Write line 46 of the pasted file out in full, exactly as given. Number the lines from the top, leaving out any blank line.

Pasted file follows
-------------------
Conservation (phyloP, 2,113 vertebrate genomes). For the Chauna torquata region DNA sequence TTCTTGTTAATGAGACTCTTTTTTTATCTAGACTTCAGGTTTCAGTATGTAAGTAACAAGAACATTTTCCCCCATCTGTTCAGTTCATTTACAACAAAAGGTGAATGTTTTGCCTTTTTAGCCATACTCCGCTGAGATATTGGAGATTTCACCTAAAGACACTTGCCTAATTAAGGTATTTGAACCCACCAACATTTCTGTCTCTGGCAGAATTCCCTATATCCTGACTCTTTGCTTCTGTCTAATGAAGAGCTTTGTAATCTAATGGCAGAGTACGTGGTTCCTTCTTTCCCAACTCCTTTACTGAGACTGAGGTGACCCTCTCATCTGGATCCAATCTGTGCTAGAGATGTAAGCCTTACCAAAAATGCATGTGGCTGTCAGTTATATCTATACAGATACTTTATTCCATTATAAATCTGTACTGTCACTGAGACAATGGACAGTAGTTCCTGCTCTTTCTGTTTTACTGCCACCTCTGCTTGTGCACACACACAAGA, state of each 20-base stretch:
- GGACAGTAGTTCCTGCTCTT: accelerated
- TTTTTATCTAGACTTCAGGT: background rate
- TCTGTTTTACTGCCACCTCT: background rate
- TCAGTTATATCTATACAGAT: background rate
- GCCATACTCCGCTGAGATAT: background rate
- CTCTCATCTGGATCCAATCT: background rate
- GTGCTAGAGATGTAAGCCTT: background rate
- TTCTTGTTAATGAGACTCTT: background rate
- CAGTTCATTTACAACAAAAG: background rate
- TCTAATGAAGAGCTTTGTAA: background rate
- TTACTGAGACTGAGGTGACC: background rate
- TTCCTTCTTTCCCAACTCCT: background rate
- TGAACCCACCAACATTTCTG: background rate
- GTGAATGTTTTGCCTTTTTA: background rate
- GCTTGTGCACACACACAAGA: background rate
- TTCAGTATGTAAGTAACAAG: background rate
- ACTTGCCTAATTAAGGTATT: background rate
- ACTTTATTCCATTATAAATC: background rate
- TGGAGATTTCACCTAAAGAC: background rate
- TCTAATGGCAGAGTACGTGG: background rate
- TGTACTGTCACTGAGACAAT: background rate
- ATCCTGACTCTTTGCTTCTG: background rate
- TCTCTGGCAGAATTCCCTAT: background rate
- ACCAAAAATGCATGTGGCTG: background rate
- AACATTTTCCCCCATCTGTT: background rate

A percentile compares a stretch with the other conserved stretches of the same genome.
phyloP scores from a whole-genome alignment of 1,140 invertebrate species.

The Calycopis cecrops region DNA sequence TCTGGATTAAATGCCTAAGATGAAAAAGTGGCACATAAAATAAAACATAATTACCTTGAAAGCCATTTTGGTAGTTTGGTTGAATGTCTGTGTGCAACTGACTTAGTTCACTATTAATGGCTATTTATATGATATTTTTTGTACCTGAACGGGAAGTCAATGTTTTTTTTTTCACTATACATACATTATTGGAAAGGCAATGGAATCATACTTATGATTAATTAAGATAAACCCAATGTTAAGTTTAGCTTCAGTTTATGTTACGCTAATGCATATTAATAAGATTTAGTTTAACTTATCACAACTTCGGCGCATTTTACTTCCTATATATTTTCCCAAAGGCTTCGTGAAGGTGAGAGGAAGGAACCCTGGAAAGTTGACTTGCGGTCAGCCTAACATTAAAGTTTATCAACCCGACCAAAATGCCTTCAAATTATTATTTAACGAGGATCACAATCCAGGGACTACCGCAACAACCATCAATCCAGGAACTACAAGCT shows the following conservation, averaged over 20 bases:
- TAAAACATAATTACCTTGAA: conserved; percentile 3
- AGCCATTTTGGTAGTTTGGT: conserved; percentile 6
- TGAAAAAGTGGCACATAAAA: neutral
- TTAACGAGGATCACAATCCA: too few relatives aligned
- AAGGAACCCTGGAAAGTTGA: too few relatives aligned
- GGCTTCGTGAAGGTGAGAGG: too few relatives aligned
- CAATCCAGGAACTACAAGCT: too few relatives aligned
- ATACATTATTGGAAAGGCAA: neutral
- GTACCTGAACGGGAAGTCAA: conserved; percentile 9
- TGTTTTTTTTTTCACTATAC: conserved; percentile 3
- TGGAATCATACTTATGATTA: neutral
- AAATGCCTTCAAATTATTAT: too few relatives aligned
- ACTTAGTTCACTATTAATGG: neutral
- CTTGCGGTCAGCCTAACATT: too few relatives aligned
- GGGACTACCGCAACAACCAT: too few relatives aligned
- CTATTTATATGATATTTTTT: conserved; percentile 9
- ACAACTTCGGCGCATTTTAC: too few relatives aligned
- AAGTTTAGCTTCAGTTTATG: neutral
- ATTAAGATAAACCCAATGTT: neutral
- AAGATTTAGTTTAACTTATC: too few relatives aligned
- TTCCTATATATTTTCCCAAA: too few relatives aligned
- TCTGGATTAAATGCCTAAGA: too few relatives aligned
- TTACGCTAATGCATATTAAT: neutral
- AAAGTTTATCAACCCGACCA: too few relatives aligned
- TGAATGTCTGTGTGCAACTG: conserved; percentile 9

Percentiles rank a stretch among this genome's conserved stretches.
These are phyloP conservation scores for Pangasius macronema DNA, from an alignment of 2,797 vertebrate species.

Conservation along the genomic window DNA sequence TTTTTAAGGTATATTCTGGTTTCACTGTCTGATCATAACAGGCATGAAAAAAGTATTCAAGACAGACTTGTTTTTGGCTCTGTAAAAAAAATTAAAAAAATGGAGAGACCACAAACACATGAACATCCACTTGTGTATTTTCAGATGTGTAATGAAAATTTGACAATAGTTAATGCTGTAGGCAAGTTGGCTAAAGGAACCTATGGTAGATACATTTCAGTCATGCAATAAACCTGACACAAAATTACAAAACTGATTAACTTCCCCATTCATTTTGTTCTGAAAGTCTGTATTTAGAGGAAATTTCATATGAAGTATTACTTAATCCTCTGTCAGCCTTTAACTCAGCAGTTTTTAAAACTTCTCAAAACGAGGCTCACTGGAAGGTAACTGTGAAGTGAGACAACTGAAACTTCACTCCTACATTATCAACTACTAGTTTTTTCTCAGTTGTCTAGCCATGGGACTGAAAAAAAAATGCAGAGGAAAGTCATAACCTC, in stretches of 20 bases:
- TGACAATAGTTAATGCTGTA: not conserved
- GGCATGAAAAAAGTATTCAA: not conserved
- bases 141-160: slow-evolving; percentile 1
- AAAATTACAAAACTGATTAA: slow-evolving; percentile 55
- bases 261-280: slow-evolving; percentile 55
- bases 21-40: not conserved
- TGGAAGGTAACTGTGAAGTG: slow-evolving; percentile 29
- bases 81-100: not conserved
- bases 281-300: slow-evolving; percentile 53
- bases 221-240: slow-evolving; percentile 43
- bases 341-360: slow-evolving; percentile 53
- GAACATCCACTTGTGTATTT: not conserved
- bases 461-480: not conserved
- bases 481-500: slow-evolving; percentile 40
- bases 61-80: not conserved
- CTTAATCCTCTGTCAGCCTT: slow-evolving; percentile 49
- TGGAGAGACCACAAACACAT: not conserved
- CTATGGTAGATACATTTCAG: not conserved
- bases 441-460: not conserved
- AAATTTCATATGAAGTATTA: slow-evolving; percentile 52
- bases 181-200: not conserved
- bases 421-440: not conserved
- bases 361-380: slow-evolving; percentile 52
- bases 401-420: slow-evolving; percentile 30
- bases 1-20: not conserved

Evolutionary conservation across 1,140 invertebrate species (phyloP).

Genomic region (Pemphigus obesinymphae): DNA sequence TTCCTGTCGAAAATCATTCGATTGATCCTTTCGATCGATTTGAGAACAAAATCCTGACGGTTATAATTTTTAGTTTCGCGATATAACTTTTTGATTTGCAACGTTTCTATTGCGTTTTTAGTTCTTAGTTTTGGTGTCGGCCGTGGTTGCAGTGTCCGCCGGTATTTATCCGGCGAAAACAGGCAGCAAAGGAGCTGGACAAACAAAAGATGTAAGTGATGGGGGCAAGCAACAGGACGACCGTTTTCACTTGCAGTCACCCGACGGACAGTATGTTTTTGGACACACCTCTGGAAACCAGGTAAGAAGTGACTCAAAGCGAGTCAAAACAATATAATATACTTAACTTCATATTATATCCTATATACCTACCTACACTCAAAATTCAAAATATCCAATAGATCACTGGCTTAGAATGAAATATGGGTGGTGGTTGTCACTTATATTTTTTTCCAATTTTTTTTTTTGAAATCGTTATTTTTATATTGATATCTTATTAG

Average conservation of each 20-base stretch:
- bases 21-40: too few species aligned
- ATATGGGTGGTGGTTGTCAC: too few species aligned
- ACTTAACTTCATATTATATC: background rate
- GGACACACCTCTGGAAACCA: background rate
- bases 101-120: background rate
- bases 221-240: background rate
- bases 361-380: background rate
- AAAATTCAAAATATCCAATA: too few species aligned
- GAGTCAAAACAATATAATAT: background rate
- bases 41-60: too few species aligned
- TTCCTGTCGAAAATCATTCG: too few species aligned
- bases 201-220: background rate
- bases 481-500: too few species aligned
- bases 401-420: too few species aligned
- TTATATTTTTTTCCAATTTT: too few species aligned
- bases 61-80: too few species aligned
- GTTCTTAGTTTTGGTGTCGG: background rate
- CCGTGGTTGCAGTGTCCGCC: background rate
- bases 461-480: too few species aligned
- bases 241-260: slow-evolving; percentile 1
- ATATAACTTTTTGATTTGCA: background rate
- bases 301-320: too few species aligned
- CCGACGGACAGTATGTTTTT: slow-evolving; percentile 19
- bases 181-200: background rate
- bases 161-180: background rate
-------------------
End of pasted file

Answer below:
- ACAACTTCGGCGCATTTTAC: too few relatives aligned